Scenes From A Marriage

Based on Ingmar Bergman’s 1970s film, Scenes from a Marriage is an intimate portrayal of the struggles facing Johan and Marianne, a seemingly perfect couple, at different stages in their relationship. Ivo von Hove’s startlingly inventive stage adaptation chooses six scenes in the couple’s marriage, exploring them with stunning intimacy.

In the first act, Ivo von Hove divides his audience into three groups, and we sit according to these groups in one of the three scenes, one on stage and two back stage. This dramatic use of the space the Barbican has to offer is just one of many refreshingly creative ingredients in this production. Three sets of couples – representing younger, midlife and older Johan and Marianne – inhabit each of these three scenes. Even before the play has begun, we are invited to view the nerve centre of the production through the glass windows on each of these scenes. We see the cast warmly embrace one another before their deeply moving performances.

von Hove creates a promenade-like experience, where each group sees one scene from one couple before moving on to the next. The result is mesmerising. As one group watches middle age Johan and Marianne hold each other tentatively, another watches older Johan tell Marianne he is leaving her. Marianne’s cries can piercingly be heard by all three groups. The audience’s movement through these three scenes feels like a fluid transition of memories and foreboding conversations. We see onstage how words said between lovers can be haunting, lurking ominously behind every exchange.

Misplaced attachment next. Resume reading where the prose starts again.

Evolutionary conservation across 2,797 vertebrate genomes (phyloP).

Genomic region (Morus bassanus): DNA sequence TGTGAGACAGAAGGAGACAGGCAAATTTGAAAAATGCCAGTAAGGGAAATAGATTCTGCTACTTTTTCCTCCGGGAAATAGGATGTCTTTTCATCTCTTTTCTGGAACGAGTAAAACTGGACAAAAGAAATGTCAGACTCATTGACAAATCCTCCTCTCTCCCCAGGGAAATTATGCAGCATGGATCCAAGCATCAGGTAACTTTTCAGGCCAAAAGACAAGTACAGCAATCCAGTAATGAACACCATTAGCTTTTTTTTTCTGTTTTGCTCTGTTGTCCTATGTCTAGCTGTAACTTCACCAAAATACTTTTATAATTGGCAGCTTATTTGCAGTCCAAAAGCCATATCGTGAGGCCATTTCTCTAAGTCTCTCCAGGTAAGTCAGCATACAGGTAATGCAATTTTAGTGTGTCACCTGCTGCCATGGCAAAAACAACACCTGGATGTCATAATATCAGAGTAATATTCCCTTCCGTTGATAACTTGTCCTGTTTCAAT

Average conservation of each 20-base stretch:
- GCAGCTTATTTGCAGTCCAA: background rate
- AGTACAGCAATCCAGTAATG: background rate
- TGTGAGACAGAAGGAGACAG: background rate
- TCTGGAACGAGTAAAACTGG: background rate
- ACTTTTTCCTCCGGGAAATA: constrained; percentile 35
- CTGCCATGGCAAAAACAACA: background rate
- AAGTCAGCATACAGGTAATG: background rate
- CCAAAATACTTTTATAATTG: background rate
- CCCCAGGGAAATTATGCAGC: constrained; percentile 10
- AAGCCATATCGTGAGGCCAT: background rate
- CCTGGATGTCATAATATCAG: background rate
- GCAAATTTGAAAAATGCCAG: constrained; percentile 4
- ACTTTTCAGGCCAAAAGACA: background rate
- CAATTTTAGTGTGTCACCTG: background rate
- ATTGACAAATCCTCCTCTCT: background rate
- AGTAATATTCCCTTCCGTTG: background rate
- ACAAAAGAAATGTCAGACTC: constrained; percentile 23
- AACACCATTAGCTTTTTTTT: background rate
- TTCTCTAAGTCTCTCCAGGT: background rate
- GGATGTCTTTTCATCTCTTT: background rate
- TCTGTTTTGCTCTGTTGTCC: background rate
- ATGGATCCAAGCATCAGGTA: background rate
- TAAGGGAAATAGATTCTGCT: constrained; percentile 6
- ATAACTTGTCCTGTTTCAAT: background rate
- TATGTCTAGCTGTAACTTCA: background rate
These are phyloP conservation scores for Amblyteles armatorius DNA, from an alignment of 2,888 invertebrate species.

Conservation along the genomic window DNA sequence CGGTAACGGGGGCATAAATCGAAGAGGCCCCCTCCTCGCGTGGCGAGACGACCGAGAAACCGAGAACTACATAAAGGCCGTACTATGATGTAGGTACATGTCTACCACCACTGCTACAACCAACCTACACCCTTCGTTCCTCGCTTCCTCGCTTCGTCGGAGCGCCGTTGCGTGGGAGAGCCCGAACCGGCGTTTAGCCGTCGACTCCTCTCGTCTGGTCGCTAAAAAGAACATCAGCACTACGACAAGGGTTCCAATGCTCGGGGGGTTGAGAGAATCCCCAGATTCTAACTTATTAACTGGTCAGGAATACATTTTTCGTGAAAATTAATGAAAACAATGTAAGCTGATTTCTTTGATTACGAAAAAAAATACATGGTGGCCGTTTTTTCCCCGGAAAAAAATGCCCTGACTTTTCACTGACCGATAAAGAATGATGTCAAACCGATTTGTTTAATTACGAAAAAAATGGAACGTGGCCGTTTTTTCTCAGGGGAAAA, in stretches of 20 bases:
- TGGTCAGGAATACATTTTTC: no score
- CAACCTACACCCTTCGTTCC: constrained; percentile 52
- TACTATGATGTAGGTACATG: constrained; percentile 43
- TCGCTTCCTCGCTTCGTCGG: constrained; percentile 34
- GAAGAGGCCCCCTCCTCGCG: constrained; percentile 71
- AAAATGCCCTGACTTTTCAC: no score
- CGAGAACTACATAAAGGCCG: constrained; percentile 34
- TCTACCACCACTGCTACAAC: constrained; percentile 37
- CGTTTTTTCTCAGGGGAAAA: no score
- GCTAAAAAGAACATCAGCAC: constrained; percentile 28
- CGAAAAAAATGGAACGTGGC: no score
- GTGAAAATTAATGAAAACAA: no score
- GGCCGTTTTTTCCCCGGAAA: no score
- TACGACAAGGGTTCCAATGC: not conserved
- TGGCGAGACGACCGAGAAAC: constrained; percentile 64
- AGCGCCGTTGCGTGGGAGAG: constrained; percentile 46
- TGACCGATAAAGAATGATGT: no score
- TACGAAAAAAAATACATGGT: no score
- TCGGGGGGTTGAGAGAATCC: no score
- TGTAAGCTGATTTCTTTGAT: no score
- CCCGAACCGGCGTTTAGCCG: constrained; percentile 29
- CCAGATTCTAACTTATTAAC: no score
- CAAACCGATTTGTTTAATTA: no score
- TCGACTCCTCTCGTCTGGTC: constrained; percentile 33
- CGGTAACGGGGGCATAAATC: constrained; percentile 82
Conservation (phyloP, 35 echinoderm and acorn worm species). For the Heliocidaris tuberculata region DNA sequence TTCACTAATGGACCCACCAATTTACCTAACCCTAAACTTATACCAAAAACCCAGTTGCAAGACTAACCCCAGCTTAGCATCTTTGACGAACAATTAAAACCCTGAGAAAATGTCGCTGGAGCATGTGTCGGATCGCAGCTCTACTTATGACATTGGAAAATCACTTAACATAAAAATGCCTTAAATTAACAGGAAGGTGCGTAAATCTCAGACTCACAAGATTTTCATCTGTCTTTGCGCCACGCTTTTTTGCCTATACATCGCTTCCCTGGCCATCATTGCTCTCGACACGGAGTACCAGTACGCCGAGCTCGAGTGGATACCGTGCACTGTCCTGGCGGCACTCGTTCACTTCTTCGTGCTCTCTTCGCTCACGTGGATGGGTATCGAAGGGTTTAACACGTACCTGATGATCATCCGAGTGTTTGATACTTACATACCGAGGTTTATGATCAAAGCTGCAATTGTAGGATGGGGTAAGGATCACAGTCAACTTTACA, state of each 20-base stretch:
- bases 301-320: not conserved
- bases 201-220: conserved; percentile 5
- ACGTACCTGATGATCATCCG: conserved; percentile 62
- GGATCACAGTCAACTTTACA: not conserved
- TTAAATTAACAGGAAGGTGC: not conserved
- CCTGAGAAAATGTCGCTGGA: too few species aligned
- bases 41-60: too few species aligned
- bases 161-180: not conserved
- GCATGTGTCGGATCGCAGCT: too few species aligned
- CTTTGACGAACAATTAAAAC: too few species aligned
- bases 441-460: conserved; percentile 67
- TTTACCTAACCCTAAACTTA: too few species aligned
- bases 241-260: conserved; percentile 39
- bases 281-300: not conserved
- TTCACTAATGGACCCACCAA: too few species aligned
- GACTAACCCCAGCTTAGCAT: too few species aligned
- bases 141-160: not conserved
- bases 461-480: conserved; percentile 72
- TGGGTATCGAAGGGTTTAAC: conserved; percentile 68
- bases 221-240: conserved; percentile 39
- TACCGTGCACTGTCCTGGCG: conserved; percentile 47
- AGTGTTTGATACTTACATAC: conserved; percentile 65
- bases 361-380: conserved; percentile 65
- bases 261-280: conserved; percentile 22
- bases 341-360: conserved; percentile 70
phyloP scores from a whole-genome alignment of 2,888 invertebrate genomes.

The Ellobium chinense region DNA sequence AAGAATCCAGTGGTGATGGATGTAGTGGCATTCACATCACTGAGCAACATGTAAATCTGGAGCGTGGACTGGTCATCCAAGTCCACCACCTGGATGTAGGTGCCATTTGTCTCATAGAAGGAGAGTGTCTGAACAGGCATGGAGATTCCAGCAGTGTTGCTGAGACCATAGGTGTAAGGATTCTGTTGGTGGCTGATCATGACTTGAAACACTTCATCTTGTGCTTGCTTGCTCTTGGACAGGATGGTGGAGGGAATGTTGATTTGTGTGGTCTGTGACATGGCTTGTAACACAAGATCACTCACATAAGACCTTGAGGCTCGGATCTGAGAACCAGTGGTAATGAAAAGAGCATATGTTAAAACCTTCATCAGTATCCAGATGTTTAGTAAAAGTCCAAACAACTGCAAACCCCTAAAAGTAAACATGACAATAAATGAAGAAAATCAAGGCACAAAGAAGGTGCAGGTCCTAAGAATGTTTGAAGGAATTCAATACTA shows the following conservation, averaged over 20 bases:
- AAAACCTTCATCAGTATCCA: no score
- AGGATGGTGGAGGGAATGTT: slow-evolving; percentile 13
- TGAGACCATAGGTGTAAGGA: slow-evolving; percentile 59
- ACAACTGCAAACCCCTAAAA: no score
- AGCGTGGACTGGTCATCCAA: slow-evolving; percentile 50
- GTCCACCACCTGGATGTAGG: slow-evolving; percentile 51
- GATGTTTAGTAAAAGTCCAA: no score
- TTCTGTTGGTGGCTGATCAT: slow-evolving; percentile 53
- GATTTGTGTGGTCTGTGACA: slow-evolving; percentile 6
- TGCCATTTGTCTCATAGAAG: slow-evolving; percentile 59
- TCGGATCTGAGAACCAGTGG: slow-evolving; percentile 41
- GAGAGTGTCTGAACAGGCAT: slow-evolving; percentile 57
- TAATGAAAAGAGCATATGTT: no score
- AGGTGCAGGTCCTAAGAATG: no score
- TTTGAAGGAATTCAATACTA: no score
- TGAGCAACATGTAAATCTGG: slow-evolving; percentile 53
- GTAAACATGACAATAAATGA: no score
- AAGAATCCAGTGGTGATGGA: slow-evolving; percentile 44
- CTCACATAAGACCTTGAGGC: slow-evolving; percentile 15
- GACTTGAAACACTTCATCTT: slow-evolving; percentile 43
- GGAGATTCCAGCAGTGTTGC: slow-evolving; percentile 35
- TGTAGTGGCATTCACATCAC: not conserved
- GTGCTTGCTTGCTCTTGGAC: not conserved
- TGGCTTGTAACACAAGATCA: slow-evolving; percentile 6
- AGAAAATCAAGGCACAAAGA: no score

The three scenes simultaneously unravel in amazing synchronicity. The precision of timing creates the illusion of a puppeteer masterfully orchestrating entrances and exits, all of which are visible to each group through the sets’ windows, allowing all groups to see older Johan storming around their marital bedroom, like a ghost foreshadowing the couple’s doomed passion.

In von Hove’s second half, the three groups come together and the dividing curtains of the first half are lifted, revealing the space of the Barbican’s stage. All six characters enter, as Johan and Marianne violently brawl, the three Johans and Mariannes speak at the same time. In presenting the individuals from the past in dialogue with those from their future, von Hove ingeniously makes us consider the progression of human growth and identity. The sharp sounds of the couples’ shouts, made even more poignant by the staging, makes the scene of marital pandemonium fantastically tender. In the mass of this space, one cannot help but feel that the staging frustratingly loses the intimacy it created so spectacularly in the first half.

Nonetheless, von Hove’s Scenes from a Marriage never ceases to excite; a stunning reminder of theatre’s potential to adapt and reinvent. The play’s major flaw is that it’s only at the Barbican for four nights – go and see!

Scenes from a Marriage is playing Barbican until 17 November. For more information and tickets, see the Barbican Centre website.